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Crazy Dinner Party (2012)

Fan Ju Ye Feng Kuang (original title)
Mr Feng, boss of a ritzy restaurant worries about a disc containing video from a hidden camera and mass resignations of all employees. So Feng has to ask master Tan to organize a dinner ... See full summary »

Director:

Jing Shang
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Cast

Credited cast:
Wei Fan
Bo Huang
Hua Liu
Monica Siu-Kei Mok
Lele Dai Lele Dai
Guanhua Liang Guanhua Liang
Tongsheng Han Tongsheng Han
Yajin Liu Yajin Liu
Li Feng Li Feng
Duo Ba Duo Ba
Yuemo Chen Yuemo Chen
Yi-Luan Zhang Yi-Luan Zhang
Rest of cast listed alphabetically:
Junyi Shen Junyi Shen
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Storyline

Mr Feng, boss of a ritzy restaurant worries about a disc containing video from a hidden camera and mass resignations of all employees. So Feng has to ask master Tan to organize a dinner party for Monica's visit, a potential buyer of the restaurant.

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Genres:

Comedy | Drama

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Details

Country:

China

Language:

Mandarin

Release Date:

23 January 2012 (China) See more »

Also Known As:

Crazy Dinner See more »

Company Credits

Show more on IMDbPro »

Technical Specs

Runtime:

Color:

Color
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User Reviews

 
Highly recommended viewing for veteran Chinese film enthusiasts
17 May 2013 | by eddychinSee all my reviews

5-Minute Review of Crazy Dinner Party

An entertaining comedy-of-errors revolving around a Spring Festival dinner at an exclusive, secluded Beijing supper club. With an excellent ensemble cast, the script has surprisingly biting social commentary for a film released during 2012's Chinese New Year season (a time censors would usually be expected to be particularly sensitive to any social commentary at all). The film more or less lambastes the Chinese nouveau riche, their frivolousness, and their superficiality, in addition to poking fun at some more amusing and/or unsavory elements of modern Chinese (pop) culture itself (particularly in the end credit sequences).

Rising comedian Huang Bo (Lost in Thailand) plays a tertiary but giddily entertaining role that cynically plays upon Huang's own star status, portraying a washed-up, insecure, self-absorbed kung-fu star seeking scholarly advice on how to rejuvenate his career.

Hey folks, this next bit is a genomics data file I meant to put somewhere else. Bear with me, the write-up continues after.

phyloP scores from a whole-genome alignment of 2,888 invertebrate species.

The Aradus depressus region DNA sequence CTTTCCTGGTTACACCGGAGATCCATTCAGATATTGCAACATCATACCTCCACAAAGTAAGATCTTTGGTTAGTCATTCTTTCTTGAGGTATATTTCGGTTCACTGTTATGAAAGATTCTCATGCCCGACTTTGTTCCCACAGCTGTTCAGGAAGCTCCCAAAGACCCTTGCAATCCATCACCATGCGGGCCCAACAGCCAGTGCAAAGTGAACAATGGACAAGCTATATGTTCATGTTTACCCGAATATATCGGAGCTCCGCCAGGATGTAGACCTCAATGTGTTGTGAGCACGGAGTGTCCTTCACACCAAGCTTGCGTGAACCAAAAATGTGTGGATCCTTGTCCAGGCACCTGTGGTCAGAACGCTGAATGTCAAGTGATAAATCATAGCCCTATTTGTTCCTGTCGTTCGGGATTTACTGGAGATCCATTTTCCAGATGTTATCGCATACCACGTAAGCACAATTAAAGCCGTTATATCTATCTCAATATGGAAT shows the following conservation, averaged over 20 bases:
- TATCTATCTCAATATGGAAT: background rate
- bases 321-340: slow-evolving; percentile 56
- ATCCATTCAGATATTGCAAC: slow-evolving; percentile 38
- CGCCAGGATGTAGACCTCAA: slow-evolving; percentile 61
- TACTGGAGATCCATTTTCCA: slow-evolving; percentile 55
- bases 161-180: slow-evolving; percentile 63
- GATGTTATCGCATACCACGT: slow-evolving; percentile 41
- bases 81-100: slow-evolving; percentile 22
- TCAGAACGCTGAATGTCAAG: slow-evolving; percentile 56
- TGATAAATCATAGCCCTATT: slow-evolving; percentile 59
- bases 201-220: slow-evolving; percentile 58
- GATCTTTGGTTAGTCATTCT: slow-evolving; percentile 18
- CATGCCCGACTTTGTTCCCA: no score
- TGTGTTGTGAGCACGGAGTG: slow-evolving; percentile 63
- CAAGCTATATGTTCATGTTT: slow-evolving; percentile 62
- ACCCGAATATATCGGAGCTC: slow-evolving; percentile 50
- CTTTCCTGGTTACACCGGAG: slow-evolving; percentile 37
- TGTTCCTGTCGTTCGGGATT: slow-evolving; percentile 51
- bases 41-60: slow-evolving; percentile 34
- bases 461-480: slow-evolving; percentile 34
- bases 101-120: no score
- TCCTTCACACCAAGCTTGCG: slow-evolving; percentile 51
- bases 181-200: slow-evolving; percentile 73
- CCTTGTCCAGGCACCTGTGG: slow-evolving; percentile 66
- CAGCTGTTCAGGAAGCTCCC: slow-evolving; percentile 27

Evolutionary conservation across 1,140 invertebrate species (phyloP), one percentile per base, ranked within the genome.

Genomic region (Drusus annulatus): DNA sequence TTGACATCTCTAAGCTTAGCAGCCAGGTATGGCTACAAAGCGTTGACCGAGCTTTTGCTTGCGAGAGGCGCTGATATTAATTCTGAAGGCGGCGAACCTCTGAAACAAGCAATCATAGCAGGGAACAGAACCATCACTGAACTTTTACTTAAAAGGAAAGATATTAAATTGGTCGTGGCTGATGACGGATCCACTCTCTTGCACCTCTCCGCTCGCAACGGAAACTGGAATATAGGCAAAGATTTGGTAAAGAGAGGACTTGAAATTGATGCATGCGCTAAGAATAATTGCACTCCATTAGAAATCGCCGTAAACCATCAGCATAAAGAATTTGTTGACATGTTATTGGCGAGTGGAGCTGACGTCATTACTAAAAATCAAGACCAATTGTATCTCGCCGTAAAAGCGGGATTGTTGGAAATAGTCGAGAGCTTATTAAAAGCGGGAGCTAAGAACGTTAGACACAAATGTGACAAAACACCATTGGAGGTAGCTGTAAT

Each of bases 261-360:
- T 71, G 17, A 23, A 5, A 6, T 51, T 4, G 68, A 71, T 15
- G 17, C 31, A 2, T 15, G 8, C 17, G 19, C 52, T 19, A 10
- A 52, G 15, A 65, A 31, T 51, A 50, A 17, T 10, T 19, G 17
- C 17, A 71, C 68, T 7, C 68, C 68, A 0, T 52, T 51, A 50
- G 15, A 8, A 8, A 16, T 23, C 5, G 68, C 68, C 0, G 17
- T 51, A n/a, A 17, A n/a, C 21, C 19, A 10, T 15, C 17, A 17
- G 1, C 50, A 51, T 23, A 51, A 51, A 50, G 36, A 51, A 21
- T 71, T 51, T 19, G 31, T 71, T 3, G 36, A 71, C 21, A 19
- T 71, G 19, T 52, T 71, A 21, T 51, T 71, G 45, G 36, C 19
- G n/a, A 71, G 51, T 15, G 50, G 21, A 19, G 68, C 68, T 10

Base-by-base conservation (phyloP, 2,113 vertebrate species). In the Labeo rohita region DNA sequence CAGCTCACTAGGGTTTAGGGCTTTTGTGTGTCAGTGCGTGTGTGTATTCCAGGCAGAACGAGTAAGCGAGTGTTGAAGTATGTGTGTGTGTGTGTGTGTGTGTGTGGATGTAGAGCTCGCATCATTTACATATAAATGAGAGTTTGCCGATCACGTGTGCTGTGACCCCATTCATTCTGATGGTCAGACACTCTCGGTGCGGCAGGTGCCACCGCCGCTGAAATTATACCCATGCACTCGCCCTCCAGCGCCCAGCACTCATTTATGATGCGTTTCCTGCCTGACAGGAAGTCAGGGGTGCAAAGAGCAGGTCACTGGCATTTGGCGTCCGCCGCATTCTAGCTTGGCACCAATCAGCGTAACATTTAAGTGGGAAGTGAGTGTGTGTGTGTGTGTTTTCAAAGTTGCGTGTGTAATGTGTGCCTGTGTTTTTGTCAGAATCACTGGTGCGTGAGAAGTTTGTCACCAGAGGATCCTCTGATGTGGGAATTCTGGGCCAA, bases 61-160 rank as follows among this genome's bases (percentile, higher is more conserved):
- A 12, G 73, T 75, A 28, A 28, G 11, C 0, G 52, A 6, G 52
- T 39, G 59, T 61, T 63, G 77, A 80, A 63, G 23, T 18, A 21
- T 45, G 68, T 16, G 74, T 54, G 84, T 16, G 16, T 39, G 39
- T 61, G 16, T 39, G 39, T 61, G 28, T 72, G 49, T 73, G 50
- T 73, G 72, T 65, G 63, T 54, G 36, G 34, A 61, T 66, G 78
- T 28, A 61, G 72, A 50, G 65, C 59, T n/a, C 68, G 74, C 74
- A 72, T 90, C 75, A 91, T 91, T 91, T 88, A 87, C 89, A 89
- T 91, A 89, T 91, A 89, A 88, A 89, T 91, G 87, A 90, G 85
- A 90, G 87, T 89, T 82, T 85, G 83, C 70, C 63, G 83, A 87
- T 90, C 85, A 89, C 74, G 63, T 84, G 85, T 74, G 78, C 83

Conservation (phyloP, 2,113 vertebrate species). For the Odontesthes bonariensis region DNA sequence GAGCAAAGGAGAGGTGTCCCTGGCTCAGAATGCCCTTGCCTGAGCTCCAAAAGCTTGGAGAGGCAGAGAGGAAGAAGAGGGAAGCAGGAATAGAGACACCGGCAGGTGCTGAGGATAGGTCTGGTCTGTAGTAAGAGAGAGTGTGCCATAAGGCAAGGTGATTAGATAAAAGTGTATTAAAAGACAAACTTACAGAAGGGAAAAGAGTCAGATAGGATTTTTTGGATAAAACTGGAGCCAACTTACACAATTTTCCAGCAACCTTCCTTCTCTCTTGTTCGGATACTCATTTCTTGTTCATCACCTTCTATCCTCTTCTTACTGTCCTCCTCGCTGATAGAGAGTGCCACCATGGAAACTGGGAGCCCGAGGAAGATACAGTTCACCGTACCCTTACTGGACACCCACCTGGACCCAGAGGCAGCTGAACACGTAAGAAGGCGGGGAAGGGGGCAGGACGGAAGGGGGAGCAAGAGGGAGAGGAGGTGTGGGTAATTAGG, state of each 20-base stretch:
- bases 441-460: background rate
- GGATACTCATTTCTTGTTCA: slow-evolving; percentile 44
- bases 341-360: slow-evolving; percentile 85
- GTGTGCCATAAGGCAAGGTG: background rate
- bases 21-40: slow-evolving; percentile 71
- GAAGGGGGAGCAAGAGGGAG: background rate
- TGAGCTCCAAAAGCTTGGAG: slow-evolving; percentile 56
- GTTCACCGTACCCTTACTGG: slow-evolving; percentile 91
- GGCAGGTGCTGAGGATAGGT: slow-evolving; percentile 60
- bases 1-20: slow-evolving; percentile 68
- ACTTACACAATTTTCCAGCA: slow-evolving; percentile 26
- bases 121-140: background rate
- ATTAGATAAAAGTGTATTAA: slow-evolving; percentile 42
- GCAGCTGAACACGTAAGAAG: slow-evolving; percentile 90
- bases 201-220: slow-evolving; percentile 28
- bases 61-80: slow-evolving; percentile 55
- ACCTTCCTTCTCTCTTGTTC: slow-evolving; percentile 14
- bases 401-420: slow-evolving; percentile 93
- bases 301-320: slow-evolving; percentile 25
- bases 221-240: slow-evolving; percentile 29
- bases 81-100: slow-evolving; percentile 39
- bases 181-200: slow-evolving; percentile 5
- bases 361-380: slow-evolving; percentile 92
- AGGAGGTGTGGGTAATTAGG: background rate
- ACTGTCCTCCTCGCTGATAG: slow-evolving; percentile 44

Meanwhile, the rest of the relatively unknown cast does an amazing job playing their assigned roles to a tee, with the credit for the ensemble's delectable chemistry going to director Shang Jing, who despite meager film industry experience, has proved he can make competent, entertaining, and socially biting commercial fare. (Shang's previous experiences were limited to a TV period drama, a film adaptation of it, and a co-screen writing credit for Zhang Yimou's poorly received Coen Bros. remake, A Woman, a Gun, and a Noodle Shop.) Underused Hong Kong bombshell actress Monica Mok should also have hopefully gained some renewed attention after providing a smolderingly sexy yet self-deprecating, fruit-dicing, stunt action-filled portrayal of the one of the film's two conniving antagonists.

Special mention goes to the struggling restaurateur protagonist played by Liu Hua of microbudget sleeper hit Crazy Stone fame (which this film's title seems to reverentially play off of), whose dignified performance is punctuated by hilariously explosive episodes of emotional collapse.

Although fairly steeped in Chinese cultural references, caricatures, and saddled with a mediocre English subtitle translation, this flick is highly recommended viewing for Chinese film enthusiasts wishing to delve a bit deeper into Mainland productions beyond over-bloated costume epics and poorly-written romcom star vehicles.


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